At 17 weeks and three days pregnant, I finally told my employer that I'm expecting my second child. Just like with my first child, I was scared to death to share my news and held off telling work as long as my baby bump would allow. Layered, flowing shirts and loose pants aided nicely in my endeavor to keep my secret as long as possible.
It’s a sad truth, but while your manager, boss, supervisor (call them what you may) will congratulate you, behind their forced smile, they're likely predicting how this life change will impact your performance and their workload.
“How many hours or days of work will she miss for OB visits?”
“Will she return to work after her maternity leave?”
“How much of her maternity leave will she utilize?”
“Will she constantly be taking off work because the baby is sick or childcare falls through?”
“Will she be too exhausted and sleep deprived to focus?”
“Will she resent coming to work and have a poor attitude, wishing she were at home with her baby instead?”
Sure these are valid concerns for employers, but moms and moms-to-be carry their own set of worries when it comes to post-pregnancy employment.
“Will my employer find a replacement while I'm on maternity leave?”
“Will my job offer a flexible transition period when I go back to work?”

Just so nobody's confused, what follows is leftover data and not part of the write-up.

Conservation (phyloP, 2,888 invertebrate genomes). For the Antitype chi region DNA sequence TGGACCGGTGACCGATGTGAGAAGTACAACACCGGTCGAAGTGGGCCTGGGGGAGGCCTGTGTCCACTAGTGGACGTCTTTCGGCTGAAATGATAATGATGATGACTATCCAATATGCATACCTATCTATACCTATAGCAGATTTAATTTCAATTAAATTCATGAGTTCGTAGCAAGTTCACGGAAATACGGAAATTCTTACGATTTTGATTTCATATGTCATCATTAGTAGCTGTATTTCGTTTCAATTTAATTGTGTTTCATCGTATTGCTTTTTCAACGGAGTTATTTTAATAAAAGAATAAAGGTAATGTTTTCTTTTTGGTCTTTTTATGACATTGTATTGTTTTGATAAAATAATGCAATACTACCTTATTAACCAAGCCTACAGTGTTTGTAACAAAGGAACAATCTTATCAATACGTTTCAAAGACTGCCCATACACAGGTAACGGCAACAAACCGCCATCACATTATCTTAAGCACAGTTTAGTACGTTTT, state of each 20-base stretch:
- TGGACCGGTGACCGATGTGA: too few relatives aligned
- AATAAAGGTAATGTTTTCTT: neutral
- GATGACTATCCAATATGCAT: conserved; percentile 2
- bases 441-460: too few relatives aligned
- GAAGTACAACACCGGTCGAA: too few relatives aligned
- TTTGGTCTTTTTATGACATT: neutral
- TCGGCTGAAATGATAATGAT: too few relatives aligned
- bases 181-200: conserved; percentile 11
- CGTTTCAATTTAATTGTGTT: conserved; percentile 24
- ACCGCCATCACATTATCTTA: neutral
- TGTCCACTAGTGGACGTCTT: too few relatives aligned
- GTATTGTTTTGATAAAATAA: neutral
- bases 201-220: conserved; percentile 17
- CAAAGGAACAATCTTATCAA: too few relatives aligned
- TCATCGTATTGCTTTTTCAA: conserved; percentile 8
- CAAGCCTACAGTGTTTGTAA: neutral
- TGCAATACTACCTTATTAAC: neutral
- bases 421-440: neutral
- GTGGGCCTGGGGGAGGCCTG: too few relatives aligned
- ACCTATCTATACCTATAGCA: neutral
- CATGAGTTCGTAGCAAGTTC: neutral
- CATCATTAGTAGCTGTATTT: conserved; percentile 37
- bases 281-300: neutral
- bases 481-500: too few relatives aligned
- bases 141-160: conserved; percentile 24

“Will I still be a candidate for a previously discussed promotion?”
“Will my office support and provide space and time for me to pump breast milk?”
“Will it be frowned upon when I take off time from work for my child's doctor's appointments?”
So, this week, when the maternity pants became mandatory to accommodate my growing waistline, so did telling the truth to my boss. And you'd think that I'd feel secure in sharing my news— I've worked for the same company for seven years; have been promoted twice; have received numerous performance awards; and have already had a baby, returned to work, and successfully demonstrated the ability to balance both a career and motherhood. But, walking into my boss’s office, my heart raced, my palms got sweaty, and I felt as if I were turning myself in for committing some sort of unlawful act. Of course, her response was gracious and congratulations were shared, but I left her office knowing that deep inside, she was disappointed to lose a little bit more of me to motherhood again.